Nerve Induction is an 'Area of Effect' Weapon / Defence
The closest analogue to nerve induction we have in our world is a mighty roar. This is as much a defensive measure as it is a stake of claim on territory; A lion's roar can be heard over great distances and tells other lions that you're in the area, you're a badass, don't mess with me, etc. The point being, it tells people to leave you alone.
That said, male lions tend to operate alone or in very small groups, regardless of whether or not they have a pride with them.
What if lions were prey themselves? To pack animal predators?
A roar would only advertise your presence to a superior force. In such a case, you need something that has the same area of effect properties, but with a bit more bite than bark, so to speak. Something that actually makes you a harder target and make that superior force think twice about taking you on.
The trouble with bite, punch, or kick attacks or their analogues in your xenobiological ecology is that they can only take on one attacker at a time. You need something that will ward off a pack and make them keep their distance. In that sense, a nerve induction capability is a great answer in that it forces the pack hunting you to keep their distance as a group and allows you to focus on getting out of danger, rather than fighting. If you are protecting a pack of your own, it also keeps predators away from your partners or your young.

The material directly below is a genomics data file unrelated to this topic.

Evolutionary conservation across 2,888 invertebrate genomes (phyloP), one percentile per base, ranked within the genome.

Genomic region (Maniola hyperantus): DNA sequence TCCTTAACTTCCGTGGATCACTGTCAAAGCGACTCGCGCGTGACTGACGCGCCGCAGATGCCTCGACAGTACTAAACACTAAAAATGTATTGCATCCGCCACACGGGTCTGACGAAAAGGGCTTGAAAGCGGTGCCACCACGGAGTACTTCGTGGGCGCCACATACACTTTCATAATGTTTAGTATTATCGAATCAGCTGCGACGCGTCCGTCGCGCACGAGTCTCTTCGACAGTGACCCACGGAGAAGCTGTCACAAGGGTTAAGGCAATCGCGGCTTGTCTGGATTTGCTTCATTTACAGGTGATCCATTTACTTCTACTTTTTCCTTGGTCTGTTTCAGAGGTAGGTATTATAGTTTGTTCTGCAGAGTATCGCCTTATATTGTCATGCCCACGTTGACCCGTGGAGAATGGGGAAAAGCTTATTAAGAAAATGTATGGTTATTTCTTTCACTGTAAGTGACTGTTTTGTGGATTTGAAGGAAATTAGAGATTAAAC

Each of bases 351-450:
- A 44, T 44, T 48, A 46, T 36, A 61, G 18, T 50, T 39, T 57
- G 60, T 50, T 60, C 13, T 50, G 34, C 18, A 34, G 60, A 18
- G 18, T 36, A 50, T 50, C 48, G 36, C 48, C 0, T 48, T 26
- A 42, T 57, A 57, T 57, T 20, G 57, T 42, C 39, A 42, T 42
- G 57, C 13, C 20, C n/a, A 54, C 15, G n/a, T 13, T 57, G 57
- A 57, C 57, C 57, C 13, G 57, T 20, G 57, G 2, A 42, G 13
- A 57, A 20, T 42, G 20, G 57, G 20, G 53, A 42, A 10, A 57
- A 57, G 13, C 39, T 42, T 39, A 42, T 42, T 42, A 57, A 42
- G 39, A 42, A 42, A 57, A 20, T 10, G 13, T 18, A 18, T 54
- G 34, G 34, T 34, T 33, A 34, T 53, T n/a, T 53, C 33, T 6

It's a defensive capability designed to work against large packs and protect a small family group of your own so you can focus on getting them clear of the danger. Basically, you want your predators to think twice about even coming close to you. In evolutionary terms, the kind of specialisation and energy requirements this kind of ability represents probably means that you have a species with a very low birth rate on a high pack-predator environment and that protecting young is of critical concern for your species because attrition through loss of young has a devastating impact on your numbers.
So, with a low birth-rate, high concentration of pack based predators, and the unhappy circumstance of NOT being at the top of the food chain, this would actually be a pretty cool evolutionary response.